Credit spreads to remain low
With increasing issuer risk, spreads over government bonds widen, and so does the income building block while the relative importance of growth and valuation dwindles.
Current spread levels are low by historical standards, driven by ample liquidity in the market. When, as we expect, this liquidity is gradually drained away, we believe the growth impulse will be enough to keep a lid on these spreads.
As such, our risk assessment of credit has not changed significantly, limiting the relative attractiveness of riskier fixed income assets compared to government bonds in a portfolio context.
Equities: up when inflation is elevated
Breaking down equity returns into building blocks is straightforward: the income component represents dividends and net buyback yields, growth reflects nominal earnings growth, and valuation the expected change in the cyclically-adjusted price-earnings ratio.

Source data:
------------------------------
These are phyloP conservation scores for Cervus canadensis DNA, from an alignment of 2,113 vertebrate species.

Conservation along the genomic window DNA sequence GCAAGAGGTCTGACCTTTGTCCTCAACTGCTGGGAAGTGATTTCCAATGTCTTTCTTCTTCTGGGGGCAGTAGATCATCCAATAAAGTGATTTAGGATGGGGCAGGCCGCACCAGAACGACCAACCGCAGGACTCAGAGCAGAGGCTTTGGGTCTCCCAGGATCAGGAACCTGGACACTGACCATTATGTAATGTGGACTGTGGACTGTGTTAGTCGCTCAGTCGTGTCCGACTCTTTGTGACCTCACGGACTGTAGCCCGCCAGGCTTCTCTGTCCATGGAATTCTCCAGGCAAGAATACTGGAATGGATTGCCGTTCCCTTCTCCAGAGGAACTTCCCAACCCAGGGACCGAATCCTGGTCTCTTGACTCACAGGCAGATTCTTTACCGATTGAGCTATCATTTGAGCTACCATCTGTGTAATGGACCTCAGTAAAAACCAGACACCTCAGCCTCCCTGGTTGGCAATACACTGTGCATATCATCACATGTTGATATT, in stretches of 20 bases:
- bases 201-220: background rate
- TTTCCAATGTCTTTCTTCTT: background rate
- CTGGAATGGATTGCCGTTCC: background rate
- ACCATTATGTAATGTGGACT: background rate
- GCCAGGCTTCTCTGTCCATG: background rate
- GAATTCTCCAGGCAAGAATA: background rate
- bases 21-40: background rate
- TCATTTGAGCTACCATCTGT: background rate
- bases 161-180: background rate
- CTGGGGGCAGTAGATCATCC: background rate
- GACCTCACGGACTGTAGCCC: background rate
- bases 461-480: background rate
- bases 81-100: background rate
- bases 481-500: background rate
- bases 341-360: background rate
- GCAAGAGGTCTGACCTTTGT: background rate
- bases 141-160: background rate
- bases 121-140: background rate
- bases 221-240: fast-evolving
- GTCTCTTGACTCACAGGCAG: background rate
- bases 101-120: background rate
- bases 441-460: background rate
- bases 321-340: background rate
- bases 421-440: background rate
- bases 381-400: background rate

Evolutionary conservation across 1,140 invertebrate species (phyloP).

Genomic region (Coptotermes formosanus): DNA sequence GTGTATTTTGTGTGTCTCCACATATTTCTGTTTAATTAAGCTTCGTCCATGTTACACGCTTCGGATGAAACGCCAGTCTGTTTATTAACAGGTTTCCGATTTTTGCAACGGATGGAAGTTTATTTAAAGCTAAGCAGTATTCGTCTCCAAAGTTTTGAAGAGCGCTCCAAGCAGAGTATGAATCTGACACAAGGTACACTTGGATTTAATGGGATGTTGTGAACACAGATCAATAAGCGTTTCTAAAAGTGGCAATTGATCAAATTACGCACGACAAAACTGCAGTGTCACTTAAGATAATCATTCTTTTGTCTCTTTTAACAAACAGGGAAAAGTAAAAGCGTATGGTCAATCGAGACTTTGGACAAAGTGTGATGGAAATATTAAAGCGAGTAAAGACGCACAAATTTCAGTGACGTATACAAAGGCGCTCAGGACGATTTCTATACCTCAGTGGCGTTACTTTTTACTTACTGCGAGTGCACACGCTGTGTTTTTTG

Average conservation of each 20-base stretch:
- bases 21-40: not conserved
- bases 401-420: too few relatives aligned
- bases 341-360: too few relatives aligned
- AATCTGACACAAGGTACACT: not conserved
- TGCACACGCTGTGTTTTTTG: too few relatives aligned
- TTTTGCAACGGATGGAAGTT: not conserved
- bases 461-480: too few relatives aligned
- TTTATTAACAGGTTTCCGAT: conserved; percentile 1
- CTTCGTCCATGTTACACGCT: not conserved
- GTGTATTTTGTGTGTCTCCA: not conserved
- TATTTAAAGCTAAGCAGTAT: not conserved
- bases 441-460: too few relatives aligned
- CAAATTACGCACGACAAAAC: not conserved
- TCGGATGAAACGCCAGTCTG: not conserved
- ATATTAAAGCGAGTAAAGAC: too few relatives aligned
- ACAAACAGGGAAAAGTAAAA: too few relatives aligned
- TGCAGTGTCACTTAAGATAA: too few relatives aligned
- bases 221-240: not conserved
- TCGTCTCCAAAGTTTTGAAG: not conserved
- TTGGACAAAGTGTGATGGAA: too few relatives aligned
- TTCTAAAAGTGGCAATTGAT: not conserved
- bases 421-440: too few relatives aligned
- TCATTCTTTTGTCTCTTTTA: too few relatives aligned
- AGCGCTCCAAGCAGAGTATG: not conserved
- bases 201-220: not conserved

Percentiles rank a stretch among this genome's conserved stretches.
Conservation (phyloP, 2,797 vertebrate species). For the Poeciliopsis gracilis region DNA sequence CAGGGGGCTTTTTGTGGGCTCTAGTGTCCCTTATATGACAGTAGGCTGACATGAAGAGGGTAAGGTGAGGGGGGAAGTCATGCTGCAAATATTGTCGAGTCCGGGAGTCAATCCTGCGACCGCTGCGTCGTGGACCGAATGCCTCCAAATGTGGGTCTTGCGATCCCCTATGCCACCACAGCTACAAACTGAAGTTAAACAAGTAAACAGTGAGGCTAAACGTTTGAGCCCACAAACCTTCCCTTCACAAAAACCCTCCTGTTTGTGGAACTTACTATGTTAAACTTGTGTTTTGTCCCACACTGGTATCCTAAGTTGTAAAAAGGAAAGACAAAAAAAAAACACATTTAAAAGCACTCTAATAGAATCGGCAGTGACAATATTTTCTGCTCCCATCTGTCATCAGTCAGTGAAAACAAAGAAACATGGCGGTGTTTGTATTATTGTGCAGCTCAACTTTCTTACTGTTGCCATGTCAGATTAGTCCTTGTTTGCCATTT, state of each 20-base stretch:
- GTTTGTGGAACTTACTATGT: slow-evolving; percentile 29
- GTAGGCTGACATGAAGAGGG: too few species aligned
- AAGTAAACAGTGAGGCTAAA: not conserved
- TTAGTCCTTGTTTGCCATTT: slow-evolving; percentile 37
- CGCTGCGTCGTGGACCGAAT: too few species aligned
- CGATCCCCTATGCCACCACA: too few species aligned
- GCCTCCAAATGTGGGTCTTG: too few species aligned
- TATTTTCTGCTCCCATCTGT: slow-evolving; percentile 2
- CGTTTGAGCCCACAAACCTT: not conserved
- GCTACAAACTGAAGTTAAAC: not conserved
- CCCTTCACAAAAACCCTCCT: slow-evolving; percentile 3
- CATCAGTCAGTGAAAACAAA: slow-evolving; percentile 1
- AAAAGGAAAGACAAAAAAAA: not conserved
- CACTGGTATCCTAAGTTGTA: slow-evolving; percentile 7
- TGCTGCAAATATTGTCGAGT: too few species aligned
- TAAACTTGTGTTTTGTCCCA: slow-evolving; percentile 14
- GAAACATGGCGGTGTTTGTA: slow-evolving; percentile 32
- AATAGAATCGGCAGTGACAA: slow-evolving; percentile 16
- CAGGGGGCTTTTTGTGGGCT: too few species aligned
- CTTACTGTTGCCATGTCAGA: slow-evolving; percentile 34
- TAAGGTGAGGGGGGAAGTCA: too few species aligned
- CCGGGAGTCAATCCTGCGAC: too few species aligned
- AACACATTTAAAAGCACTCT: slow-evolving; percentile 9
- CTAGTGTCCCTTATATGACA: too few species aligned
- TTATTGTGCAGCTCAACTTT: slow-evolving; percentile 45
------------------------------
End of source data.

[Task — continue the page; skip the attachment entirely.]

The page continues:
The growth component is modelled by a return to the long-term average earnings growth plus the inflation projection. Given our expectations for above-trend growth paired with a regime of moderately higher inflation, the growth component is the main driver of our equity return projections.
Equity income has come under pressure lately, but we expect it to slowly revert to its longer-term average, as the recovery evolves and companies face less uncertainty with regards to their cash flows. Valuations should turn into a moderate headwind, as we expect a gradual multiple contraction over the course of the CMA horizon.
Attractive longer-term outlook for UK equities
Among developed market equities, UK equities look particularly attractive. This is a function of some catch-up potential in earnings growth in a global recovery, elevated inflation rates and considerably less potential for valuation corrections. The risks for this outlook are predominantly of political nature. A deterioration of the trade relationship with the EU cannot be ruled out, although it is not our base case.